24 Objectives of SIGN to sponsor and support the development of evidence-based national clinical guidelines and to facilitate their implementation into local practice for the benefit of patients.

25 Principles of SIGN Publicly-funded (NHSScotland) Professionally-led (SIGN Council) Professionally-developed (SIGN Executive – CPG experts) Independent of politicians and industry

26 History – Scotland, SIGN Rationale Structure/OrganisationStructure/Organisation Politics Measuring success

27 What does a national programme look like? Governance Principles Systems/methodology Staffing

28 Governance Strategic decision making Direction/goals Where will this responsibility lie? SIGN Council 48 representatives SIGN Council is a Network of 45+ representatives from: Medical Royal Colleges Dentistry Nursing Pharmacy Professions Allied to Medicine Public Health Patients

29 Terms of reference for SIGN Council consider proposals for new and review guideline topics & advise if these should be accepted into the SIGN Programme ensure that all relevant specialities are represented on guideline development groups or consulted as appropriate monitor progress with the SIGN guideline development and review programme consider and approve proposals for changes to SIGN methodology, processes, or activities provide a forum for sharing information about guideline development, dissemination, implementation and related activities.

30 …since transfer to NHS In January 2005 SIGN became part of the NHS principles protected: –multi-professional involvement –SIGN Council determining programme –editorial freedom

31 Principles guidelines are evidence based and produced using a transparent, rigorous and robust methodology that can be shown to adhere to internationally recognised standards for guideline development guideline topics can be proposed by any professional body or group of individuals with an interest in health care in Scotland SIGN process is consultative and multidisciplinary (including patients)

32 Systems/methodology How will you develop your guidelines? Evidence based? Standard methodology? Grading system? –no/yes? –which one? Cost-effectiveness? –When? –How? Who will develop your guidelines? Professional staff? Clinical staff? –paid/volunteers?

33 Systems/methodology How will you develop your guidelines? Evidence based? - yes Standard methodology? – yes, defined in a technical manual Grading system? –no/yes? –which one? Cost-effectiveness? –When? –How? Who will develop your guidelines? Professional staff? Clinical staff? –paid/volunteers?

34 Systems/methodology How will you develop your guidelines? Evidence based? - yes Standard methodology? – yes, defined in a technical manual Grading system? –no/yes? - yes –which one? – developed by SIGN, based on AHCPR 1993 (AHRQ) Cost-effectiveness? –When? –How? Who will develop your guidelines? Professional staff? Clinical staff? –paid/volunteers?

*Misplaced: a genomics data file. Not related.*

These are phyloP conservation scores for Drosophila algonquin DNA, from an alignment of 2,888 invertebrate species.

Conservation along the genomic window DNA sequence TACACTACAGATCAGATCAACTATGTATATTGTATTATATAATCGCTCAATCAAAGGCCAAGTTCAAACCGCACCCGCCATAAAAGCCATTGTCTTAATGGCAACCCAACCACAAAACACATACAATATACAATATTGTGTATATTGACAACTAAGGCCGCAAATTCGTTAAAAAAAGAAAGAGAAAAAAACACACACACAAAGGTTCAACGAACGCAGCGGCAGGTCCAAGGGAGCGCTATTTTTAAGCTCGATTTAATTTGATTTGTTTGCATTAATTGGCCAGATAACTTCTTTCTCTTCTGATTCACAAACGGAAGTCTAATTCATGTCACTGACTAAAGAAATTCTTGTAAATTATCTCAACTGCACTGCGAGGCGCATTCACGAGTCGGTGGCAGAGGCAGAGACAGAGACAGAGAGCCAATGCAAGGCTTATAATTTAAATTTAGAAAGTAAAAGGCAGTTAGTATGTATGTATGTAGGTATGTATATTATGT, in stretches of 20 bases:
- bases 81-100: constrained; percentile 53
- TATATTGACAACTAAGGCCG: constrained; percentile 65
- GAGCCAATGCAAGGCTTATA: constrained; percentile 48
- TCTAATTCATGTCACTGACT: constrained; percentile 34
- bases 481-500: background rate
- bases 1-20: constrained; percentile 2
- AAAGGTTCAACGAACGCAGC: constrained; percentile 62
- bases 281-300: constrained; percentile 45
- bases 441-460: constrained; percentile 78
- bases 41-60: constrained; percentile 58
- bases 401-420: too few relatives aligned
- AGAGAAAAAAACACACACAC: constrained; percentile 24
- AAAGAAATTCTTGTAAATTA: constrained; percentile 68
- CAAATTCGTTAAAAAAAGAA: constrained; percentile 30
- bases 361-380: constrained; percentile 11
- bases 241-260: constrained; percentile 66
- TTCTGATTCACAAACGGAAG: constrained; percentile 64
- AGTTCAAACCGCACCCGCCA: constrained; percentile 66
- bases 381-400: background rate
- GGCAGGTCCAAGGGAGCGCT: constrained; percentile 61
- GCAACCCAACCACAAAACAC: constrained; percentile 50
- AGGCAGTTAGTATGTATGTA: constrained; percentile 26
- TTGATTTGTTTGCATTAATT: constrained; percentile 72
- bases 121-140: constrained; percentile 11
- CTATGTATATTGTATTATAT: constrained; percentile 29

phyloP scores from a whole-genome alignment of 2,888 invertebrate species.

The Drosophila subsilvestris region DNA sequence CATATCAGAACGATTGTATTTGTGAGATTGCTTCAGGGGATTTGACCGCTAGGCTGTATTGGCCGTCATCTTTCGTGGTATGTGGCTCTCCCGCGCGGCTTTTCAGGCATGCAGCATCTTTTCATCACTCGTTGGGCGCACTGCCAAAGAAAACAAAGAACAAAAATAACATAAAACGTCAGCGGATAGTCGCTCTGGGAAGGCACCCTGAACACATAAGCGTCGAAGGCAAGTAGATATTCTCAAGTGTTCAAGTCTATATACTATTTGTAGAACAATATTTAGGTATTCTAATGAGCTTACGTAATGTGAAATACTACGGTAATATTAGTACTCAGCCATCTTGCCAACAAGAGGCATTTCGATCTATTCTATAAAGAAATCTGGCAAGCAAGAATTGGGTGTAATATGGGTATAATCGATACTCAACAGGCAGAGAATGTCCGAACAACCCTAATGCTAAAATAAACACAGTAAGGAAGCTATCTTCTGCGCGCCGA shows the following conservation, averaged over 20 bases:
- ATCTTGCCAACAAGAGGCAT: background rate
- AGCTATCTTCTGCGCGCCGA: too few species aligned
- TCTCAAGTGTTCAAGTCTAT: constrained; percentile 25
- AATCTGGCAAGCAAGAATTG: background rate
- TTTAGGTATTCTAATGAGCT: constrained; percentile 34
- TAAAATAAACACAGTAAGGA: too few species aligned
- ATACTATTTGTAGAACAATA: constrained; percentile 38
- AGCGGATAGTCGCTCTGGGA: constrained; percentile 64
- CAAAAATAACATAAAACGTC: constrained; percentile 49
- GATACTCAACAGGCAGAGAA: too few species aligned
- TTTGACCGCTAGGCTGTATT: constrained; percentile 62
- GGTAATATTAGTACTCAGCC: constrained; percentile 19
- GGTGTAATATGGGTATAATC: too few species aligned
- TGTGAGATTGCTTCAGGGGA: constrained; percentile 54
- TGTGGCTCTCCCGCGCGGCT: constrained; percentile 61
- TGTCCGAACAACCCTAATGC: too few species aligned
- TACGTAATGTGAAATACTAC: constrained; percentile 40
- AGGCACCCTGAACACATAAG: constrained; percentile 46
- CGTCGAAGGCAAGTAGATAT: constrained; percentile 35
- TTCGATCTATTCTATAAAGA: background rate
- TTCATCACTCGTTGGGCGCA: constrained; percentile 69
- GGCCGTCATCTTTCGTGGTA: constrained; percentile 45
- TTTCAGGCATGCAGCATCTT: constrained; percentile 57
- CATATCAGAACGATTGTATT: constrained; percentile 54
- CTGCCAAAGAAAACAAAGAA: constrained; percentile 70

35 Systems/methodology How will you develop your guidelines? Evidence based? - yes Standard methodology? – yes, defined in a technical manual Grading system? –no/yes? - yes –which one? – developed by SIGN, based on AHCPR 1993 (AHRQ) Cost-effectiveness? –When? –after clinical recommendation made –How? – by looking at resource implications of key recommendations Who will develop your guidelines? Professional staff? Clinical staff? –paid/volunteers?

36 Systems/methodology How will you develop your guidelines? Evidence based? - yes Standard methodology? – yes, defined in a technical manual Grading system? –no/yes? - yes –which one? – developed by SIGN, based on AHCPR 1993 (AHRQ) Cost-effectiveness? –When? –after clinical recommendation made –How? – by looking at resource implications of key recommendations Who will develop your guidelines? Professional staff? – to facilitate process Clinical staff? –appraise evidence, make recommendations –paid/volunteers? – voluntary, time given by agreement with NHS

37 Is it wise to leave costs out?

38 Structure & staffing SIGN Council – direction, policy SIGN Executive – professional support –administration –project management –information skills –editorial skills –people skills SIGN guideline development groups – clinical expertise

39 SIGN Council 40 representatives Guideline development groups SIGN Executive Administration and Networking Programme Management Team Research and Information Team Upper GI blood loss Bladder cancer stroke Bacterial UTI dementi a Hepatitis C bronchioliti s CHD Gastric Cancer Adult Headache Cervical Cancer ASD Antibiotic prophylaxis Meningococcal disease

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41 pros & cons Evidence is read, interpreted, applied by clinicians Recommendations made by clinicians for clinicians Fixed development system allows project management “SIGN” is an external entity – neutral Professional staff promote team building, get things done Huge commitment required from clinicians, managers etc Timescales have to be flexible Timescales are long Training/support element is labour intensive

42 Selection of topics  Who could select?  Guideline development agency  Government  Insurance agencies  Healthcare professionals  Patients

43 SIGN 3-stage process  Topic gathering  Topic selection  Topic prioritisation